2. Become Goal-Orientated

It’s almost impossible to achieve anything if you don’t set firm goals. Only lottery winners become millionaires overnight. By setting yourself attainable goals, you will get there eventually. Don’t try to get rich quickly — get rich slowly.

Let’s take the idea of making your first million dollars and expand on what kind of goals you might set to get there. Let’s also say you’re starting at a break-even position – you’re making enough to get by with a few luxuries, but nothing more.

Your goal for the first year can be having $10,000 in the bank within a year. It won’t be easy but it is doable. Next, you need to figure out the steps you need to take to achieve that goal.

Always look at ways to make growth before cutbacks. With that in mind, you might want to see if you can negotiate a pay rise with your boss, or if there’s another job out there that will pay better. You might be comfortable in your old job but remember, comfort stunts growth.

You may also have other skills outside of your workplace that you can monetize to boost your bank balance. Maybe you can design websites for people, at a fee of course, or make alterations to clothes.

If this is still not enough to make the money you need to save $10,000 in a year, then it’s time to look at cutbacks. Do you have a bunch of old junk that someone else might love? Sell it! Do you really need to spend $10 on your lunch everyday when you could make your own for a fraction of the cost?

Advertising

If you are to become a millionaire, you need to start accumulating money.

Here’re some tips to help you: How to Become Goal Oriented and Achieve More in Life

3. Don’t Spend Your Money – Invest It

The reason you need to accumulate money is for step three. Millionaires tend to be frugal people, and that’s because they know the true value of money is in investing. Being your own boss goes hand-in-hand with becoming a millionaire. You’ll want to quit your regular job at some point.

Stop working for your money and make your money work for you.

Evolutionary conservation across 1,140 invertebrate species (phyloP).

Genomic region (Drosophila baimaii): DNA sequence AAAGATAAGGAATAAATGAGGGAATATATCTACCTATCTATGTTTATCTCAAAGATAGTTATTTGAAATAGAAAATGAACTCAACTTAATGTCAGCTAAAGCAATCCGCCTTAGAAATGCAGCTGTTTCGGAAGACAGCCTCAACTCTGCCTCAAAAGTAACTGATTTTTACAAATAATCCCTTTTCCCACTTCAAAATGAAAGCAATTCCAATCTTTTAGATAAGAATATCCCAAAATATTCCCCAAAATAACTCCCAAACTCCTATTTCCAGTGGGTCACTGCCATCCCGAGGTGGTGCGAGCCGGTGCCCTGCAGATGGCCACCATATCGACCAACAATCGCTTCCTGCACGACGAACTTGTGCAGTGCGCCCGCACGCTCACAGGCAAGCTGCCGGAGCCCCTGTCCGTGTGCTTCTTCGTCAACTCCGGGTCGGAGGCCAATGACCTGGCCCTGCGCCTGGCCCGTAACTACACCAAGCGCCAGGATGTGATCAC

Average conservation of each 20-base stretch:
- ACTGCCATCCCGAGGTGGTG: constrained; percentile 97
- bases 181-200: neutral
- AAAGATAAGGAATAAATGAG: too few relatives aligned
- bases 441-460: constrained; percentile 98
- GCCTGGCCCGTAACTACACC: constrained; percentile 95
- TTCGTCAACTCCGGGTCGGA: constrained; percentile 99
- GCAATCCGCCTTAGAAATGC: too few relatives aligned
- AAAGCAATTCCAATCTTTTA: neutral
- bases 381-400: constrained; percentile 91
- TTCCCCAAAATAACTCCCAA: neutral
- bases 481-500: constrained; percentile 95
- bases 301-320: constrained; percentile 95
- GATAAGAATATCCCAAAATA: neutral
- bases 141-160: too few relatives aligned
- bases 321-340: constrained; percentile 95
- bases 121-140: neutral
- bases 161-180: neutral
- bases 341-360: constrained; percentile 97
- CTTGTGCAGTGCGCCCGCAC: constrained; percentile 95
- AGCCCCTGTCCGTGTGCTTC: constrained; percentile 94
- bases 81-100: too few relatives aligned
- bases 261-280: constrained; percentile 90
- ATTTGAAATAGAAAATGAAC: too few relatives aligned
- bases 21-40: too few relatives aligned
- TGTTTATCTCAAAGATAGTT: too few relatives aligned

Rather than buying yourself a new iPad, that $500 could be used to invest in the stock market. Find the right shares (more on that later), and that money could easily double within a year.

There’s not just the stock market — there’s also property, and your own education.

Advertising

4. Never Stop Learning

The best thing you can invest in is yourself.

Once most people leave the education system, they think their learning days are over. Well theirs might be, but yours shouldn’t be. Successful people continually learn and adapt.

Billionaire Warren Buffet estimates that he read at least 100 books on investing before he turned twenty. Most people never read another book after they’ve left school. Who would you rather be?

Learn everything you can about how economics works, how the stocks markets work, how they trend.

Learn new skills. If you have an interest in it, learn everything you can about it. You’d be surprised at how often, seemingly useless skills, can become extremely useful in the right situation.

Start developing the habit of learning continuously: How to Create a Habit of Continuous Learning for a Better You

Advertising

5. Think Big

While I advise to start off with small goals, you absolutely should have a big goal in mind. If you have a business idea, then that is your ultimate goal – to start that business and make a success of it. If you want to invest your way to millions of dollars and do little work other than research, then that is your big goal.

There is no shame in not achieving a big goal. If you run a business and aim to make $1 million profit in a year and “only” make $200,000, then you’re still significantly ahead of most people.

Aim for the stars, if you fail you’ll still be over the moon.

6. Enjoy the Attention

To be successful, you have to be willing to promote yourself and enjoy the attention to a certain extent. Now the attention doesn’t need to be on yourself, it could be on your brand, but attention definitely attracts money.

Never be embarrassed to get your name out there. That means finding a spotlight and being brave enough to step right up underneath it.

If you run a business, try contacting the local papers. You’d be surprised at how amenable they often are to running a story about you and your business, and it’s all free publicity.

Above all, remember: You control your own destiny. Push hard enough for anything and you’ll get it.

More About Thinking Smart

Featured photo credit: Austin Distel via unsplash.com

Read Next